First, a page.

Consumer Product Safety Improvement Act as Bad as We Thought

Remember how leftists mocked when, earlier this year, people warned that the hastily passed Consumer Product Safety Improvement Act granted overly broad powers to regulate even small businesses and thrift shops? Well, it’s actually worse than people thought. Reason quotes from the the official CPSA Handbook for Retail Stores and Product Resellers:

This handbook will help sellers of used products identify types of potentially hazardous products that could harm children or others. CPSC’s laws and regulations apply to anyone who sells or distributes consumer products. This includes thrift stores, consignment stores, charities, and individuals holding yard sales and flea markets.

You rarely go wrong in assuming that government will grab all the power it can. 

6 thoughts on “Consumer Product Safety Improvement Act as Bad as We Thought”

  1. On the plus side, if government starts enforcing regulation against garage sales, ordinary people – that is to say, voters – may start to realize just how costly regulation really is, and may gain a new appreciation for the high cost of business regulation.

  2. Taking this phenomena just a small step forward: With enough laws, totalitarian regimes can intimidate individuals (and small groups) by making anyone a charged criminal when it suits the aim of the bureaucracies. I think I’ve noticed a definite chill in the air during the last three or four months.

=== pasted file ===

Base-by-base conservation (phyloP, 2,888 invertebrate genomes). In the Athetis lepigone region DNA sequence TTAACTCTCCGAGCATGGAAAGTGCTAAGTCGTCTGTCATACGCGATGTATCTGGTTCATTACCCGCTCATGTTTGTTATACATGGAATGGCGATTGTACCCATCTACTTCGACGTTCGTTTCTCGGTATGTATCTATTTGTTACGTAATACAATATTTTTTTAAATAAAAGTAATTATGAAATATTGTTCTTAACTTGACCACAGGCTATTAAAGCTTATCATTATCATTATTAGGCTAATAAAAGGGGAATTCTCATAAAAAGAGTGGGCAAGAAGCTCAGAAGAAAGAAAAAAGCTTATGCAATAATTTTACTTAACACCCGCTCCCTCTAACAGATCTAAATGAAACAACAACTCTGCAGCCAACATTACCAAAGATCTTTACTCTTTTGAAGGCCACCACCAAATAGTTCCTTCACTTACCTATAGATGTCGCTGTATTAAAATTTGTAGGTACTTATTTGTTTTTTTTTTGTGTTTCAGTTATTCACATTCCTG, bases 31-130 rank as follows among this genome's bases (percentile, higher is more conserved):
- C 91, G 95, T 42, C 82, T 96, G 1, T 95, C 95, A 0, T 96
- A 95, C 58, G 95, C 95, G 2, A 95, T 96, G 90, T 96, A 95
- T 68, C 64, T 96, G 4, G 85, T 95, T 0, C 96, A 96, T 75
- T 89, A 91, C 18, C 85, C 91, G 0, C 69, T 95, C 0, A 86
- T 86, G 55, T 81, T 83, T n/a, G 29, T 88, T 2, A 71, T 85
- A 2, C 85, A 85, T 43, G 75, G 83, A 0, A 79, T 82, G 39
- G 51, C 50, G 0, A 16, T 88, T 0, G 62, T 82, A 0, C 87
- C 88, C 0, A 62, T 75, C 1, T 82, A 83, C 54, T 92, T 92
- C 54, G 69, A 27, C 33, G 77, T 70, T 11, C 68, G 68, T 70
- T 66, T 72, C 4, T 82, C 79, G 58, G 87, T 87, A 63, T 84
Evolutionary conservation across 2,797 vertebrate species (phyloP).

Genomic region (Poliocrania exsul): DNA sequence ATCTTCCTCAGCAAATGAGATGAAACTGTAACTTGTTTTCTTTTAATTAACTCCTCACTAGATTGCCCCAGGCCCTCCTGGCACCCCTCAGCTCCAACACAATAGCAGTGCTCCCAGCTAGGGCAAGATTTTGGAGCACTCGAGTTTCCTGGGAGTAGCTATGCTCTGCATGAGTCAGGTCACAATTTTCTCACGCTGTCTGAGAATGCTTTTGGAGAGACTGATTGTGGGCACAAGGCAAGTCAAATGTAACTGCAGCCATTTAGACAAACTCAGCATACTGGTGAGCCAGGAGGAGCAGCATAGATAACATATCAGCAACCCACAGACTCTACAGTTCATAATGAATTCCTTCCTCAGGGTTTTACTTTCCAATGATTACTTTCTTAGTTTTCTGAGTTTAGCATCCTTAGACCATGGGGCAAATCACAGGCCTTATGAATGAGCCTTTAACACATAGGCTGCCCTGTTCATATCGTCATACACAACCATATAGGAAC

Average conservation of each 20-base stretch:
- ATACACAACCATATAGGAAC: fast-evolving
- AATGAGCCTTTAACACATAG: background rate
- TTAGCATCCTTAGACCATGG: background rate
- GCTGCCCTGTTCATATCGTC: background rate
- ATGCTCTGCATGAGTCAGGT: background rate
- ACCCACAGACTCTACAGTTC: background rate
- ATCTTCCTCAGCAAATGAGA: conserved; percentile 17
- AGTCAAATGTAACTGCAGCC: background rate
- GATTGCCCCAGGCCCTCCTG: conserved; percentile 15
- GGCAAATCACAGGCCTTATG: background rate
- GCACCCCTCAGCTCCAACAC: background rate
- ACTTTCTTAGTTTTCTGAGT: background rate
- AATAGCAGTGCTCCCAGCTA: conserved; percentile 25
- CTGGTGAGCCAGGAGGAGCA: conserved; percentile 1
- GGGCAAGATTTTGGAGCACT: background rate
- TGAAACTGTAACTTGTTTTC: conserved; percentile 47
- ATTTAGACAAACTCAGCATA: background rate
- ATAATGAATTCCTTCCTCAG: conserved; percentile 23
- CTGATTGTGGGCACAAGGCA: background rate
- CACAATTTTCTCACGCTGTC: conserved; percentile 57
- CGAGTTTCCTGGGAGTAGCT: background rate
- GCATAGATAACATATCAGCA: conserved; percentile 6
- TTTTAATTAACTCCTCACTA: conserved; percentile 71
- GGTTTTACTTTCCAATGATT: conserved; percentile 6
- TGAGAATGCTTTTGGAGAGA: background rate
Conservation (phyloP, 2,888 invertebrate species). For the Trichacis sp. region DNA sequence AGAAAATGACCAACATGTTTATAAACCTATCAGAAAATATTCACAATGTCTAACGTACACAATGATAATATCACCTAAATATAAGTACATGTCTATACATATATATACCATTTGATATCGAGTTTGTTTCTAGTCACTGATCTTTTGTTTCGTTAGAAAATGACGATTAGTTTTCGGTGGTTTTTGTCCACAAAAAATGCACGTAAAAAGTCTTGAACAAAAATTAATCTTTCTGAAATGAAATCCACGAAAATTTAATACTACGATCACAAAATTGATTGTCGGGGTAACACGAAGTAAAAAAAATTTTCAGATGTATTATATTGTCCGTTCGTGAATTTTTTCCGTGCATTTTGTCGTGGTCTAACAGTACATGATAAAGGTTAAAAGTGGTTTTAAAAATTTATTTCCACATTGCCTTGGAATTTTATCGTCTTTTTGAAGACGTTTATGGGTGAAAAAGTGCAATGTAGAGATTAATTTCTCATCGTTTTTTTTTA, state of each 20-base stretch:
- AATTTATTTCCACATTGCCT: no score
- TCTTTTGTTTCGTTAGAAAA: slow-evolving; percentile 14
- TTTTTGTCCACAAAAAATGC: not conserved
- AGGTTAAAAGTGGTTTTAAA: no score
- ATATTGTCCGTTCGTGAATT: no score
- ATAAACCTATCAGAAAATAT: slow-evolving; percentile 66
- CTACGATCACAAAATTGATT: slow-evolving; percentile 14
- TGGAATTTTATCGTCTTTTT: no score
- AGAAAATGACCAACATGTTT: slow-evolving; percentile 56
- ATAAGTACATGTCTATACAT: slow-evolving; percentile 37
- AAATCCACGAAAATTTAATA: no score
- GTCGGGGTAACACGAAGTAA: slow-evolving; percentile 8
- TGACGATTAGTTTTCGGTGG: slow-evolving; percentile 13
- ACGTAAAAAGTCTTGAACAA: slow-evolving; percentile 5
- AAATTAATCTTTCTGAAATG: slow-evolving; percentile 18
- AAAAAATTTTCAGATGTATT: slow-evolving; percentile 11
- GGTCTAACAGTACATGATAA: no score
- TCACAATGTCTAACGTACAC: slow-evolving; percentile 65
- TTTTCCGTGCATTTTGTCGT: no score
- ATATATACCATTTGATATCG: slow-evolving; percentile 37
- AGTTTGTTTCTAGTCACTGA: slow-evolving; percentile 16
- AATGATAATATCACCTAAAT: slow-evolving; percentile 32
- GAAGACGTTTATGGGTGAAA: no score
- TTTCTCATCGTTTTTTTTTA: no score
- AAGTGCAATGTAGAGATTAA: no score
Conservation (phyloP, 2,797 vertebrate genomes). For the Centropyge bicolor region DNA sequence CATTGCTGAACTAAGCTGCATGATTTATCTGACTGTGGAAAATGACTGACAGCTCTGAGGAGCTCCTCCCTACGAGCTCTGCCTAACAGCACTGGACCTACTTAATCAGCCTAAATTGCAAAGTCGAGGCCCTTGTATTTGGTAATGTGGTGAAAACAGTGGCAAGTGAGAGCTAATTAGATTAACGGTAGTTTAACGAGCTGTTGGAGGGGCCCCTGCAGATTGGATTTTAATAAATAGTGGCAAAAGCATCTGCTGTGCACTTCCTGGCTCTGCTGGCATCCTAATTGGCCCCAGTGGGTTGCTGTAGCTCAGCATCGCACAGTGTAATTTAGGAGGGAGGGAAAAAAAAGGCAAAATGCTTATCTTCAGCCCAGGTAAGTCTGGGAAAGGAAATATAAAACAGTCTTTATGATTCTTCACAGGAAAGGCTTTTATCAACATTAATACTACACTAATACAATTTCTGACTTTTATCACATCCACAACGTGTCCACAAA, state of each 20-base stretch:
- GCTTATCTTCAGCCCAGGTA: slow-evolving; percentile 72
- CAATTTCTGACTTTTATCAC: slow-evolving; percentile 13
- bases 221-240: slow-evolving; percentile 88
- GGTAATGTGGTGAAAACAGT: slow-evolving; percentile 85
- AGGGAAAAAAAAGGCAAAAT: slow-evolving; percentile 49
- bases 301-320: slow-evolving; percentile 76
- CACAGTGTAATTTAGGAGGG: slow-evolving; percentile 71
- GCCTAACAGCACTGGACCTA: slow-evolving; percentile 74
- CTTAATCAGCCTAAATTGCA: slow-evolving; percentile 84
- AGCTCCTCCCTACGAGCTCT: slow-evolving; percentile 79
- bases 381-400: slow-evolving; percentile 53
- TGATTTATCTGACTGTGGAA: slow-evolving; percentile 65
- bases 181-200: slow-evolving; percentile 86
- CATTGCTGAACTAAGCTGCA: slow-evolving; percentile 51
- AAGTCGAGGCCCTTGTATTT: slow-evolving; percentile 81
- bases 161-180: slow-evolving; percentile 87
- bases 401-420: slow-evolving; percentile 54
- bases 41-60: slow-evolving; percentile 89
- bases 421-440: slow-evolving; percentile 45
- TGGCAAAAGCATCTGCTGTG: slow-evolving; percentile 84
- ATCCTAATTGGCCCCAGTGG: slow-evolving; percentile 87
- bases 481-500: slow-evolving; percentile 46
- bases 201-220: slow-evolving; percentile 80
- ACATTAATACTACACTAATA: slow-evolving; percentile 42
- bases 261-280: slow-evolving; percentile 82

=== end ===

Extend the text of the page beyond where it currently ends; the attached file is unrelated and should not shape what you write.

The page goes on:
3. “There’s no way to rule innocent men. The only power government has is the power to crack down on criminals. Well, when there aren’t enough criminals, one makes them. One declares so many things to be a crime that it becomes impossible for men to live without breaking laws.” — Ayn Rand

  4. Hmm. Isn’t the textbook example of incomplete information market failure a USED car market. So, I guess someone should be able to sell a child faulty car seat (or one that’s been rendered unsafe by having been in a wreck) as long as it’s used? Or is the point here that everyone should know that any used item is suspect?

  5. J.Bang, you miss the point: If you sell a child’s item at your garage sale, it is up to you to have proof that it is lead-free. It is up to you–or a thrift store–to pay for the test. Item after item after item–and the equipment is exotic and each test is very expensive.

    But you’ll do it or face criminal charges. Or quit selling “good used” children’s toys and clothes. Poor folks buy children’s clothes at GoodWill. Oops! “Used to buy children’s clothes at GoodWill.”

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